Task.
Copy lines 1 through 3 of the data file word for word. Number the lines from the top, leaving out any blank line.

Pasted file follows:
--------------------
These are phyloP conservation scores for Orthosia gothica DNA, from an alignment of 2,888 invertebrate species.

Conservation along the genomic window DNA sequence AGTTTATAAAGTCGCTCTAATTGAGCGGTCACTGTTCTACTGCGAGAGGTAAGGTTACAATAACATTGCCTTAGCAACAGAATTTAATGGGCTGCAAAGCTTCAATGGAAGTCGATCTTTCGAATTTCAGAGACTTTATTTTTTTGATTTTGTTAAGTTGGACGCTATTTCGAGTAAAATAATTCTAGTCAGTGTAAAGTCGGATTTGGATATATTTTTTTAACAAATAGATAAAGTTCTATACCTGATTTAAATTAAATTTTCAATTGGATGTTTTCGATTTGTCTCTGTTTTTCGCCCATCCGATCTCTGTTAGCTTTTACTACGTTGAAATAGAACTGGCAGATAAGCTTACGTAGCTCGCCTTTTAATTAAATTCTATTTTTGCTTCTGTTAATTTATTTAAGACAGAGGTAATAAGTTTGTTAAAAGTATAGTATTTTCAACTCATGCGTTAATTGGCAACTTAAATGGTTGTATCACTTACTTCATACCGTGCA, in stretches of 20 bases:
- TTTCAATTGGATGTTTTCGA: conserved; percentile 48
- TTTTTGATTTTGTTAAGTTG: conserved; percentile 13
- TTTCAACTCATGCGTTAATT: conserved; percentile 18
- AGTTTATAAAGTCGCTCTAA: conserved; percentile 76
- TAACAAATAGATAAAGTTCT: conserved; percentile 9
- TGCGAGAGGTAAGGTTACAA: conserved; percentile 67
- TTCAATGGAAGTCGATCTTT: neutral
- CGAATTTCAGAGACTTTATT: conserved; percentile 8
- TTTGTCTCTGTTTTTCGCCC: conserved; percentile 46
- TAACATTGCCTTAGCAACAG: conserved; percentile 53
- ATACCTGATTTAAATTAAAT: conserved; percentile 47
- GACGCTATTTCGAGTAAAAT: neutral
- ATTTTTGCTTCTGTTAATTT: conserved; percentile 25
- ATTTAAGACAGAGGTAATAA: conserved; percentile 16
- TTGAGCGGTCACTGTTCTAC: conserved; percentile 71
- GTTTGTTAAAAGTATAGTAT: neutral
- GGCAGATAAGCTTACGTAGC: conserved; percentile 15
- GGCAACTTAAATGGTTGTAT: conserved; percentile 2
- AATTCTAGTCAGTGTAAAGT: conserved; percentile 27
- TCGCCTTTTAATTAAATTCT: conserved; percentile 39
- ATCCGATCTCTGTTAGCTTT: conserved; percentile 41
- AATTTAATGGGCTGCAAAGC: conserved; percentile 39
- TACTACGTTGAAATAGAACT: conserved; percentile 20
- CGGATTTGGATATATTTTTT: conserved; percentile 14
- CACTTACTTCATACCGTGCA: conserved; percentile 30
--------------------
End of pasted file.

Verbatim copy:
These are phyloP conservation scores for Orthosia gothica DNA, from an alignment of 2,888 invertebrate species.

Conservation along the genomic window DNA sequence AGTTTATAAAGTCGCTCTAATTGAGCGGTCACTGTTCTACTGCGAGAGGTAAGGTTACAATAACATTGCCTTAGCAACAGAATTTAATGGGCTGCAAAGCTTCAATGGAAGTCGATCTTTCGAATTTCAGAGACTTTATTTTTTTGATTTTGTTAAGTTGGACGCTATTTCGAGTAAAATAATTCTAGTCAGTGTAAAGTCGGATTTGGATATATTTTTTTAACAAATAGATAAAGTTCTATACCTGATTTAAATTAAATTTTCAATTGGATGTTTTCGATTTGTCTCTGTTTTTCGCCCATCCGATCTCTGTTAGCTTTTACTACGTTGAAATAGAACTGGCAGATAAGCTTACGTAGCTCGCCTTTTAATTAAATTCTATTTTTGCTTCTGTTAATTTATTTAAGACAGAGGTAATAAGTTTGTTAAAAGTATAGTATTTTCAACTCATGCGTTAATTGGCAACTTAAATGGTTGTATCACTTACTTCATACCGTGCA, in stretches of 20 bases:
- TTTCAATTGGATGTTTTCGA: conserved; percentile 48